I have a sweater; a threadbare Irish knit straight from County Cork and covertly smuggled through 1970s US Customs on the back of my thrifty, albeit felonious grandmother, Jane. Yes; she knew better, but she did it for more than the obvious thrill-junkie lure of contraband European craftsmanship. It wasn’t bragging rights at bridge club or the scornful yet satisfying glares of the bible study holy rollers that drove her to theft; it was a sale, too good to pass up! A genetic trait I share.
Thanksgiving, sometime in the 1990s Sweatergate revealed itself through the aid of turkey haze and Jane’s holiday oxygen – champagne. She was a small woman; it was a big bottle, things happen. My oldest son, barely walking, managed to wobble his way into her closet – he had an endearing love of Bewitched-inspired, pleather wedge slippers; very retro-toddler.
As I sat on the floor, cajoling him to rejoin the family with the promise of pie, we heard Dom-dreamy Jane approach. It wasn’t hard, bubbly always made her musical – today’s choice, her go to Que Sera, Sera. (Loud enough to make The Man Who Knew to Much forget his own name.)
“Oh, there you are; shoe shopping?”
“Yes; he’s torn between the slippers and Poppy’s wingtips.” I shivered. My grandparents saw heat as elitist comfort.
She dug behind the 75 empty dry cleaning bags and cackled. “Here, take this sweater, doesn’t fit me. Funny story…”
And there it was – her moment of shame dressed in a closet full of wicker pocketbooks and laughter. Hallmark Channel will never wage a bidding war for the rights to Calamity Jane’s big raincoat and faux bladder emergency run past customs, but it’s a memory I cherish, and today, needed.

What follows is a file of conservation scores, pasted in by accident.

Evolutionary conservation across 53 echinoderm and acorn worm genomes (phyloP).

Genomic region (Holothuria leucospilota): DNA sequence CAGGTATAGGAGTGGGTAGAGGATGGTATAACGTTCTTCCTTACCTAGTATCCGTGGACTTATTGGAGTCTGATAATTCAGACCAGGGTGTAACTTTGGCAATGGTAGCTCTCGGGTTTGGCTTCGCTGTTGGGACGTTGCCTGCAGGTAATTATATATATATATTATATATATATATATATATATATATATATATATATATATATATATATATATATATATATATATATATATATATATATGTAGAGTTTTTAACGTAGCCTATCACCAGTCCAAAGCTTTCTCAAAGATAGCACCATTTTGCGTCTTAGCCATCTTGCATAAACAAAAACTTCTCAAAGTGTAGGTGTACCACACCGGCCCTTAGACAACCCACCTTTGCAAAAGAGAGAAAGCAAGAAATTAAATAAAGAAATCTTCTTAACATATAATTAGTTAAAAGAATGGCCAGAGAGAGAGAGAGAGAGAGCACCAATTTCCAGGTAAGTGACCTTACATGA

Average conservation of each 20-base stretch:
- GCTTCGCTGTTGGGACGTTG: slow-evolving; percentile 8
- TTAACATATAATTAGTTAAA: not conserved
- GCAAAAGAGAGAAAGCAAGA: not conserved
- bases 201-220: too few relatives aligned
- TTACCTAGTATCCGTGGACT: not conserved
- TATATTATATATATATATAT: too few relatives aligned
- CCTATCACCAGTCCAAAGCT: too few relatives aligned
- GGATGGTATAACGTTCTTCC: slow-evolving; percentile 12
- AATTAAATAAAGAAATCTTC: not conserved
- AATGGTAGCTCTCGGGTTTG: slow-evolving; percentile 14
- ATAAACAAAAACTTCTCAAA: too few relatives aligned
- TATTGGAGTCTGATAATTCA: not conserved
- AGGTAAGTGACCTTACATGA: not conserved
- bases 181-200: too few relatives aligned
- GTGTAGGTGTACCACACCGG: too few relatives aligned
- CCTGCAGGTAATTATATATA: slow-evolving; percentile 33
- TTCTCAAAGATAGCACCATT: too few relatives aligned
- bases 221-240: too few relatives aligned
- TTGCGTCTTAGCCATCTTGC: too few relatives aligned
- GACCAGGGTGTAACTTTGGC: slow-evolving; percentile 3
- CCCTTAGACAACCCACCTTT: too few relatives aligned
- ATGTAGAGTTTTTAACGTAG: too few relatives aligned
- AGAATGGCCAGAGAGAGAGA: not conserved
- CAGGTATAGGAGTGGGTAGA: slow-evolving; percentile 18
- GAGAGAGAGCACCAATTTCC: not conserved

In days where evil blankets every corner of the world and every facet of media, we look for something, anything to remind ourselves there is good, there is laughter, and there is joy and love in the darkest of times. For me, comfort comes in the form of illegally imported wool.
When the towers fell, I wore the sweater. When a gunman murdered innocent movie goers in Colorado, I wore the sweater. When Oregon college students were executed for being Christian, I wore the sweater. When 26 innocent women and schoolchildren were massacred in my hometown, I wore the sweater. And today, as Paris mourns the massive loss of life at the hands of terrorism, I wear the sweater.
Dieu bénisse Paris. Tu es aimé.